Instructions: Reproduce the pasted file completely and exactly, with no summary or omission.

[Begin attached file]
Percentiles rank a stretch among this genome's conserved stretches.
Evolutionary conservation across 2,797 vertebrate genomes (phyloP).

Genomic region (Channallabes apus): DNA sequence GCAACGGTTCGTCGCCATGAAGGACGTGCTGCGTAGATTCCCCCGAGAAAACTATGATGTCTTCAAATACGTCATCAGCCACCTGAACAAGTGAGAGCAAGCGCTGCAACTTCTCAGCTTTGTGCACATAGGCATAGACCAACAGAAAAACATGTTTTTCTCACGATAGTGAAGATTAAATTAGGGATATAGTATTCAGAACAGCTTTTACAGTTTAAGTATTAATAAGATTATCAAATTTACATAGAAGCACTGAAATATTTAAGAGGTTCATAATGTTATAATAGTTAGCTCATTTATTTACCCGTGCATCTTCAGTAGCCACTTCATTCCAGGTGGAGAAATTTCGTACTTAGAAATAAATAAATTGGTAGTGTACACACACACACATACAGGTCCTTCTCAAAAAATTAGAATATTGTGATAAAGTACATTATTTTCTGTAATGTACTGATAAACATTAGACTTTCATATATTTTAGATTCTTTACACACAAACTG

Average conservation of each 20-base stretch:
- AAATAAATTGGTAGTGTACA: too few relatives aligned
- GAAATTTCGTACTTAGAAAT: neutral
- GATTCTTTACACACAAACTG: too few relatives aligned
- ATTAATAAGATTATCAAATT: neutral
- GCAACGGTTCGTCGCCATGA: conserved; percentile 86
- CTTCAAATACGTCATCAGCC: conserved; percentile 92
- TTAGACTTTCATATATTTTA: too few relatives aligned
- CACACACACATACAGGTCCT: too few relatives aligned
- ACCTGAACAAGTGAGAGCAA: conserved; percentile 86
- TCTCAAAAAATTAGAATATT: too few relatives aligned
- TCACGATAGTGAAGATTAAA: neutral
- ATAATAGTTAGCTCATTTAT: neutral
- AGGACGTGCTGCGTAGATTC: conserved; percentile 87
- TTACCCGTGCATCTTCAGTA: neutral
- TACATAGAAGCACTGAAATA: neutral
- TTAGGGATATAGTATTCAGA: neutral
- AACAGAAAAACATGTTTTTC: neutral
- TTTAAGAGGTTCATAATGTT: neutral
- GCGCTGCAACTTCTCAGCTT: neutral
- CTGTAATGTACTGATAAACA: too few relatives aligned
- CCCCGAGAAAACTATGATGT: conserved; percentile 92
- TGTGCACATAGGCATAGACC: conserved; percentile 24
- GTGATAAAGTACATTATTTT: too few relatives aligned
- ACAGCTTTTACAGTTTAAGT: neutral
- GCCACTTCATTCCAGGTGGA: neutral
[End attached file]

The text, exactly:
Percentiles rank a stretch among this genome's conserved stretches.
Evolutionary conservation across 2,797 vertebrate genomes (phyloP).

Genomic region (Channallabes apus): DNA sequence GCAACGGTTCGTCGCCATGAAGGACGTGCTGCGTAGATTCCCCCGAGAAAACTATGATGTCTTCAAATACGTCATCAGCCACCTGAACAAGTGAGAGCAAGCGCTGCAACTTCTCAGCTTTGTGCACATAGGCATAGACCAACAGAAAAACATGTTTTTCTCACGATAGTGAAGATTAAATTAGGGATATAGTATTCAGAACAGCTTTTACAGTTTAAGTATTAATAAGATTATCAAATTTACATAGAAGCACTGAAATATTTAAGAGGTTCATAATGTTATAATAGTTAGCTCATTTATTTACCCGTGCATCTTCAGTAGCCACTTCATTCCAGGTGGAGAAATTTCGTACTTAGAAATAAATAAATTGGTAGTGTACACACACACACATACAGGTCCTTCTCAAAAAATTAGAATATTGTGATAAAGTACATTATTTTCTGTAATGTACTGATAAACATTAGACTTTCATATATTTTAGATTCTTTACACACAAACTG

Average conservation of each 20-base stretch:
- AAATAAATTGGTAGTGTACA: too few relatives aligned
- GAAATTTCGTACTTAGAAAT: neutral
- GATTCTTTACACACAAACTG: too few relatives aligned
- ATTAATAAGATTATCAAATT: neutral
- GCAACGGTTCGTCGCCATGA: conserved; percentile 86
- CTTCAAATACGTCATCAGCC: conserved; percentile 92
- TTAGACTTTCATATATTTTA: too few relatives aligned
- CACACACACATACAGGTCCT: too few relatives aligned
- ACCTGAACAAGTGAGAGCAA: conserved; percentile 86
- TCTCAAAAAATTAGAATATT: too few relatives aligned
- TCACGATAGTGAAGATTAAA: neutral
- ATAATAGTTAGCTCATTTAT: neutral
- AGGACGTGCTGCGTAGATTC: conserved; percentile 87
- TTACCCGTGCATCTTCAGTA: neutral
- TACATAGAAGCACTGAAATA: neutral
- TTAGGGATATAGTATTCAGA: neutral
- AACAGAAAAACATGTTTTTC: neutral
- TTTAAGAGGTTCATAATGTT: neutral
- GCGCTGCAACTTCTCAGCTT: neutral
- CTGTAATGTACTGATAAACA: too few relatives aligned
- CCCCGAGAAAACTATGATGT: conserved; percentile 92
- TGTGCACATAGGCATAGACC: conserved; percentile 24
- GTGATAAAGTACATTATTTT: too few relatives aligned
- ACAGCTTTTACAGTTTAAGT: neutral
- GCCACTTCATTCCAGGTGGA: neutral